If you want to comment or make a request, you know where to find me and you know where to find the reviews.

Thanks a lot for review #15 on burst mode. Totally amazing how sharpness improves during the burst.

Is this also advisable for the F900EXR? I would think so.

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jcmarfilph
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Re: Shoot HS50 in Burst Mode!
In reply to CAcreeks, Apr 14, 2013

CAcreeks wrote:

Kim Letkeman wrote:

I spent some time today performing a few tests that I thought were needed, including one that explains very well why we see so many blurry images from the HS50EXR.

If you want to comment or make a request, you know where to find me and you know where to find the reviews.

Thanks a lot for review #15 on burst mode. Totally amazing how sharpness improves during the burst.

Is this also advisable for the F900EXR? I would think so.

I have advised that setting since I started using HS30.

http://www.dpreview.com/forums/thread/3269226

It does not improve sharpness at all but it only gives you higher rate of keepers especially on shots with very low shutter speed and the important thing is it allows you to use the camera buffer so you can continuously shoot and track the subject.

Check my HS50 settings, you won't regret it.

http://www.dpreview.com/forums/thread/3452045

-=[ Joms ]=-

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Tim39
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Re: Shoot HS50 in Burst Mode!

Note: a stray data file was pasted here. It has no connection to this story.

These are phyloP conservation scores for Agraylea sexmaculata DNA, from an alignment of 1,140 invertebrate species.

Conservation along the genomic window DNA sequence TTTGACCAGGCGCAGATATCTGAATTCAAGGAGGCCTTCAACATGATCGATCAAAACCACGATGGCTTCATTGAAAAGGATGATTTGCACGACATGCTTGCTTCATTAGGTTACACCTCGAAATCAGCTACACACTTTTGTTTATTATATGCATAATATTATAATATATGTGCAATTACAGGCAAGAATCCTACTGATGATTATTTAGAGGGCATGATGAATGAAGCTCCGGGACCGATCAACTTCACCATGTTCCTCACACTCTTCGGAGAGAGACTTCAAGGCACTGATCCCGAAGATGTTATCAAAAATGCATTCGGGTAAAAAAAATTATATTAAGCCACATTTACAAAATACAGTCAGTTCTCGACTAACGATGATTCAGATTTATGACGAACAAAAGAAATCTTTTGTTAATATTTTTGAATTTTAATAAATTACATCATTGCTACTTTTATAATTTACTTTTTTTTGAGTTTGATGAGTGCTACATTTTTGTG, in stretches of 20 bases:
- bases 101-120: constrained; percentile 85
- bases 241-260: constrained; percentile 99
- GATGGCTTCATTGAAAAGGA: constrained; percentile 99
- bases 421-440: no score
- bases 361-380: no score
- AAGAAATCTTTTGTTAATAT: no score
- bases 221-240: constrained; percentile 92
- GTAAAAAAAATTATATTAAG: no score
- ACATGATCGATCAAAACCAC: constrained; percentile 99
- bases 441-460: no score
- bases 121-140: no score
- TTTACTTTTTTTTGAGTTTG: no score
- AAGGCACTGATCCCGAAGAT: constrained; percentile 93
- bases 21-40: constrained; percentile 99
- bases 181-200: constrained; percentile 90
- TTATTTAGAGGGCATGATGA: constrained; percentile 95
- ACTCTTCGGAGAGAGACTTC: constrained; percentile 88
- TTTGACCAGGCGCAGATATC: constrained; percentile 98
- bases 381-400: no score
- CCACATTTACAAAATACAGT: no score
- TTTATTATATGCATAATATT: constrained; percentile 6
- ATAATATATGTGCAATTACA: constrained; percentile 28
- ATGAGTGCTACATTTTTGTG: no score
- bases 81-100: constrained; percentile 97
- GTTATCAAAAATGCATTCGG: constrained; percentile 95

In reply to CAcreeks, Apr 14, 2013

CAcreeks wrote:

Thanks a lot for review #15 on burst mode. Totally amazing how sharpness improves during the burst.

Any chance of getting a link to that review?

-- hide signature --

Tim

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CAcreeks
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Re: Shoot HS50 in Burst Mode!
In reply to Tim39, Apr 14, 2013

Tim39 wrote:

Thanks a lot for review #15 on burst mode. Totally amazing how sharpness improves during the burst.

Any chance of getting a link to that review?

http://kimletkeman.blogspot.ca/2013/04/hs50exr-review-part-15-shooting-in.html

Also

http://kimletkeman.blogspot.ca/2013/04/hs50exr-review-part-16-film-modes-and.html

and

http://kimletkeman.blogspot.ca/2013/04/hf50exr-review-part-17-white-balance.html

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nicknd99
Regular MemberPosts: 183Gear list
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Re: several new parts ...
In reply to Kim Letkeman, Apr 14, 2013

Kim Letkeman wrote:

I love that one ...

I spent some time today performing a few tests that I thought were needed, including one that explains very well why we see so many blurry images from the HS50EXR.

I will be performing other tests of course, and if you have some you want to see I will try to get them done before the cameras go back in a week.

If you want to comment or make a request, you know where to find me and you know where to find the reviews.

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Kim,

Took a look at your latest results, thanks!  Would you shoot burst mode for stationary subjects as well?